There is plenty of research on cross-sectional, relative momentum that compares assets to one another. All momentum research between 1993 and 2010 was of this type. It was not until 2012 that Moskowitz, Oii and Pedersen published a paper called “Time Series Momentum.”  In early 2013, I released a paper called “Absolute Momentum: A Simple Rule-Based Strategy and Universal Trend Following Overlay.”

Absolute momentum is a form of trend following based on autocorrelation. It assumes assets that have been strong over time will continue to be strong.

Absolute momentum is as universal and consistent as relative momentum. Using at least 25 years of data applied to equity index, currency and commodity futures, Moskowitz et al. showed persistent returns for absolute momentum. They found it performed best in extreme markets and had little exposure to standard asset pricing factors. This gives it considerable value as a portfolio diversifier.

My paper applied absolute momentum to stock index, bond index, real asset, stock/bond balanced, and risk parity portfolios.  It showed that absolute momentum can help identify regime change and add value as both a stand-alone strategy and as a portfolio overlay.

In their 2012 paper, “A Century of Evidence on Trend-Following Investing,” Hurst, Oii, and Pedersen applied absolute momentum to equity indices, bond indices, commodity futures, and currencies. They found it was consistently profitable across decades ever since 1903.

The amount of research done on absolute momentum has been catching up with relative momentum. If you do a search on “time series momentum” (the preferred academic term) on SSRN, you will find over 200 papers. 

One might wonder whether relative or absolute momentum gives better results. Bird, Gao, and Yeung (2017) in their “Time Series and Cross-Sectional Momentum Strategies Under Alternative Implementation Strategies” applied relative and absolute long/short momentum to stocks in 24 developed markets from 1990 to 2012. They found positive returns from both forms of momentum under alternative implementations. They concluded that “time-series momentum is clearly superior,” and “momentum is best implemented using time-series momentum.”

On the other hand, Goyal and Jegadeesh (2017) concluded that relative and  absolute momentum performed similary for individual stocks after adjusting for time-varying net long investment.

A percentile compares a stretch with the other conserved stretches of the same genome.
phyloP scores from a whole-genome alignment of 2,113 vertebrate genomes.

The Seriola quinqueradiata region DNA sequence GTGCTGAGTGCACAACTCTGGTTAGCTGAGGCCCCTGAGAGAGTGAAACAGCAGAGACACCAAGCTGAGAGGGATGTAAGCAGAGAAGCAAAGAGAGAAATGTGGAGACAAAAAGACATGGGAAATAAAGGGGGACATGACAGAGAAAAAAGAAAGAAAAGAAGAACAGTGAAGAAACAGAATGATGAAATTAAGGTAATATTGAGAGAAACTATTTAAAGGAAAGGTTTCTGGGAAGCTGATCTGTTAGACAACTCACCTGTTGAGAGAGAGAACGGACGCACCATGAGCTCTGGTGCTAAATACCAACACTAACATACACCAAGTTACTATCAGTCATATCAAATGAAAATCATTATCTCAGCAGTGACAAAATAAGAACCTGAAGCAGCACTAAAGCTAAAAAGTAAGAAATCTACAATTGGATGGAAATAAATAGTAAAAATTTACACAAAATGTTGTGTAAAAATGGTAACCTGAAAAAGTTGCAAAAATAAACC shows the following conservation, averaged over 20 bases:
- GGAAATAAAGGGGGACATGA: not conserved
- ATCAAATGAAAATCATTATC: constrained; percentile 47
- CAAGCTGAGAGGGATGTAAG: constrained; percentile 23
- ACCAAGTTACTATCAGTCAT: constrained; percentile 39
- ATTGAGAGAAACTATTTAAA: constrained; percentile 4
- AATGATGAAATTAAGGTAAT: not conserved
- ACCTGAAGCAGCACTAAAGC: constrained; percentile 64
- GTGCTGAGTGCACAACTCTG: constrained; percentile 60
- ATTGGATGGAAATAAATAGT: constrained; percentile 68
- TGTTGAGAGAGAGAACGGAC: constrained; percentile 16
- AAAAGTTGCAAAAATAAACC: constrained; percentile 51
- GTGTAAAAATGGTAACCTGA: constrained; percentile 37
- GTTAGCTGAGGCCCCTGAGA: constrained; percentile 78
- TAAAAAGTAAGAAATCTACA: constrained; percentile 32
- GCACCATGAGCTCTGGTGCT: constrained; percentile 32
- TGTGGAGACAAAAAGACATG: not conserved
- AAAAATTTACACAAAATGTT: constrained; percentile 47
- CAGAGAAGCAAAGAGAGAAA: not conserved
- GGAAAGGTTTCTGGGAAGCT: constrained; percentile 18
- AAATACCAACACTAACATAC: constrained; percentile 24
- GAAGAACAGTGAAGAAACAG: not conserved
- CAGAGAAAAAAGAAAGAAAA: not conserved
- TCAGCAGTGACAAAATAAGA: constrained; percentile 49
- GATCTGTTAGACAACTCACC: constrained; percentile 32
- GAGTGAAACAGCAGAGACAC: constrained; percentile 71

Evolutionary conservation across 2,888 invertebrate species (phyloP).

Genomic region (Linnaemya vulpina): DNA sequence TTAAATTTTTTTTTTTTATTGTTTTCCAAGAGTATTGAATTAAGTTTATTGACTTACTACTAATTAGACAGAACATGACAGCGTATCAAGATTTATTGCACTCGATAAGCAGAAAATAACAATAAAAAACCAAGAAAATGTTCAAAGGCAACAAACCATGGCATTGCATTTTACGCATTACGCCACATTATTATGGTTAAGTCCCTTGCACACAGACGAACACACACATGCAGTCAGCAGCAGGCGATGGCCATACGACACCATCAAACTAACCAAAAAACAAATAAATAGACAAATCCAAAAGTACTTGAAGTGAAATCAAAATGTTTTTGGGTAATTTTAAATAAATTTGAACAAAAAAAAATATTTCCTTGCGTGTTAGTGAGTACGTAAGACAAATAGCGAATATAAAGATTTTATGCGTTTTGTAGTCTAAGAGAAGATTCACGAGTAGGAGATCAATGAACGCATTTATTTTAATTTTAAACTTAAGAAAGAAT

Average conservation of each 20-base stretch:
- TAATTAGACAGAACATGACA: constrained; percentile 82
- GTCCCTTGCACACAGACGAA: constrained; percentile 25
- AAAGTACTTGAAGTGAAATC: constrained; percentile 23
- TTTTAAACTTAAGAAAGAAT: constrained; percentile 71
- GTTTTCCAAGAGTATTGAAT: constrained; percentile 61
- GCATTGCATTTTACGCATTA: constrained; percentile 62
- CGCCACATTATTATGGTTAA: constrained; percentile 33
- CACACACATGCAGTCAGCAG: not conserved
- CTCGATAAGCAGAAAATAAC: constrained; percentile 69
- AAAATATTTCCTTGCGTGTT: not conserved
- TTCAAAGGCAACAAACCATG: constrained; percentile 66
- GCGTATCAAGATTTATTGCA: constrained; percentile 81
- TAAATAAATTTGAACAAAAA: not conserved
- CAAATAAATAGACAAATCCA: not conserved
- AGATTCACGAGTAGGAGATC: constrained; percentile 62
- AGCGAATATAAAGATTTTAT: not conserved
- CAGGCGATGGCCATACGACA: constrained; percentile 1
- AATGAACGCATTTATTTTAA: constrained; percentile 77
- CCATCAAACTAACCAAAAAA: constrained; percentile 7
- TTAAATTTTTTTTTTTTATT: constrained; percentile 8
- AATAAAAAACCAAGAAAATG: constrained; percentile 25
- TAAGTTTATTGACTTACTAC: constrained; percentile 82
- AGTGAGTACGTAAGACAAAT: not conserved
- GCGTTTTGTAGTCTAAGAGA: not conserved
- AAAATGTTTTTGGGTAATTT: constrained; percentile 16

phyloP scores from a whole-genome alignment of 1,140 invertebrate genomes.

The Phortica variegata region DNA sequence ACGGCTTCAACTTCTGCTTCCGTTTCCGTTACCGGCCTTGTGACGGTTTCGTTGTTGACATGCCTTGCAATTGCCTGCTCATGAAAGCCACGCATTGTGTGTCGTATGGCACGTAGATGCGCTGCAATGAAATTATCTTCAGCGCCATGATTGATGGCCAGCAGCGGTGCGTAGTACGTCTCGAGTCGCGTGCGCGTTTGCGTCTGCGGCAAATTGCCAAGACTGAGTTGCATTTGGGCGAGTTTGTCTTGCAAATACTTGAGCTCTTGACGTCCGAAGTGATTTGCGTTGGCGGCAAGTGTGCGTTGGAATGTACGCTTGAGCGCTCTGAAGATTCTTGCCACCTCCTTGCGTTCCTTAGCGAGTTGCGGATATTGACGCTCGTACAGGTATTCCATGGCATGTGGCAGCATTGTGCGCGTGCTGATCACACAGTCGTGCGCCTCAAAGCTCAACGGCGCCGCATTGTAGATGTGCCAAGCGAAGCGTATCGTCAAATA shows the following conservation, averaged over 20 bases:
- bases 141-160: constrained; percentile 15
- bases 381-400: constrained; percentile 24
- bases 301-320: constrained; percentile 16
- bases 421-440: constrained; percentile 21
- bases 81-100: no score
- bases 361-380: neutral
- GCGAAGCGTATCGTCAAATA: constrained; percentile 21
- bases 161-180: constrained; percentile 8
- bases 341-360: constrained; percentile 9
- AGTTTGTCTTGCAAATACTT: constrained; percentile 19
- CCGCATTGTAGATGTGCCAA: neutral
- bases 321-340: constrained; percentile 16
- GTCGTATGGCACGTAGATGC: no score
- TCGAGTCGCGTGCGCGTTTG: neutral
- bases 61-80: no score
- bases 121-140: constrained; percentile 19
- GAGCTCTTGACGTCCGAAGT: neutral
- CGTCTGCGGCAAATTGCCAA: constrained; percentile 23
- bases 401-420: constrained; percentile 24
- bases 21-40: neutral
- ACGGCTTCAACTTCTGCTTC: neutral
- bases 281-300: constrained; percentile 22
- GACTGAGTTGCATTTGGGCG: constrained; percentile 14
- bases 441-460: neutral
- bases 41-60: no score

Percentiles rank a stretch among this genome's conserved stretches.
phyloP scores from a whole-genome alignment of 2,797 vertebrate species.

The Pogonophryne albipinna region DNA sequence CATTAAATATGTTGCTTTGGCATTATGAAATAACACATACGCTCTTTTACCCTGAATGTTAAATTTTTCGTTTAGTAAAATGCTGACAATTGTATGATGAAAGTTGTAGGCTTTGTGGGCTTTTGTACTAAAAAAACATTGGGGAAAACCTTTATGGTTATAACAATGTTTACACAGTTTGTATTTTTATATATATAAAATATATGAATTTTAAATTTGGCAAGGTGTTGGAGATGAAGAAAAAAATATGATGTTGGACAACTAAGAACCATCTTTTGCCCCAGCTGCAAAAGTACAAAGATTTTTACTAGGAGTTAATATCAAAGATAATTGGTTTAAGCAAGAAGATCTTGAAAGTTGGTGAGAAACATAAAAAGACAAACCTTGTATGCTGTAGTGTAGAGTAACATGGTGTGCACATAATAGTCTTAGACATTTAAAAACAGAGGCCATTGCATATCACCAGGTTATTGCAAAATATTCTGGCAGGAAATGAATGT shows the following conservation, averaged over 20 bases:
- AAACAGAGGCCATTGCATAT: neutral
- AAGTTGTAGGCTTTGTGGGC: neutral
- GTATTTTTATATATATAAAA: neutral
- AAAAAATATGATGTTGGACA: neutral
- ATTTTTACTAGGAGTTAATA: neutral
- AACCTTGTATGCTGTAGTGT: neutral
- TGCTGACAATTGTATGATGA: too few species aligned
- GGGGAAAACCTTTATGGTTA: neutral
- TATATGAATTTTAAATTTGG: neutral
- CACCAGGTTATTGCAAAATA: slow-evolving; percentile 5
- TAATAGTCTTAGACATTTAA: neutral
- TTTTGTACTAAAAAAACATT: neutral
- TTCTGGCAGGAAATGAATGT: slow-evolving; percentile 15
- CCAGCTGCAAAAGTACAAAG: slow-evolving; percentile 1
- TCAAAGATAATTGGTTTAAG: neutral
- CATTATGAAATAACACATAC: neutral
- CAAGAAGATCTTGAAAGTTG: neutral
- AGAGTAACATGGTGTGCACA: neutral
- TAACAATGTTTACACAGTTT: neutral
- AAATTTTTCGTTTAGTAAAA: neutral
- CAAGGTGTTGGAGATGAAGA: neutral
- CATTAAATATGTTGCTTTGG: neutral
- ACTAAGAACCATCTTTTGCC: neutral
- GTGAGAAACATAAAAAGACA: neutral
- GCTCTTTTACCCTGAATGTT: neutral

D’Souza, Srichanachaichok, Wang, and Yao (2017), in their “The Enduring Effect of Time-Series Momentum on Stock Returns Over Nearly 100-Years”, studied long/short absolute momentum in U.S. stocks from 1927 to 2014 and in international stocks since 1975. They found absolute momentum could entirely account for relative momentum. Absolute momentum performed well in both up and down markets. Unlike relative momentum, absolute momentum did not suffer from January losses and market crashes.

Despite the evidence that absolute momentum performs at least as well as relative momentum, most every momentum fund uses only relative momentum. The reasons for this may be the same as to why investors prefer momentum with stocks instead of indices – the slow diffusion of research results and anchoring that overweights prior research. But there may also be other reasons. First, there is a long-standing bias against tactical approaches like trend following. What many don’t realize is all momentum is a form of trend following. Relative momentum looks at trends between assets. Absolute momentum looks at the trend of an asset itself over time.

Another reason absolute momentum has not been as well received may be its tracking error, especially during bull markets. Absolute momentum is known to outperform in bear markets. But in bull markets, whipsaw losses and trading lags can constrain the performance of absolute momentum portfolios. That is why some advisors use trend following only for satellite positions within diversified portfolios.

There is no way to eliminate all tracking error. But I show in my post “Why Does Dual Momentum Outperform” that momentum can lead to superior long-run performance in both bull and bear markets. Relative momentum can boost returns during bull markets. This can compensate for the whipsaw losses and performance lags of absolute momentum. Absolute momentum can reduce the downside exposure of relative momentum during bear markets. In my 2012 paper, I introduced the concept I called dual momentum. 

Based on the evidence above, if I had to choose between relative and absolute momentum, I would choose absolute momentum because of its risk-reducing characteristics. But there is no reason we cannot use both. D’Souza et al. looked at both forms of momentum individually, as well as dual momentum. They found that dual momentum applied to long-short stock portfolios generated striking returns of 1.88% per month.  


3)  "Momentum (trend following) is not as reliable as diversification in reducing risk."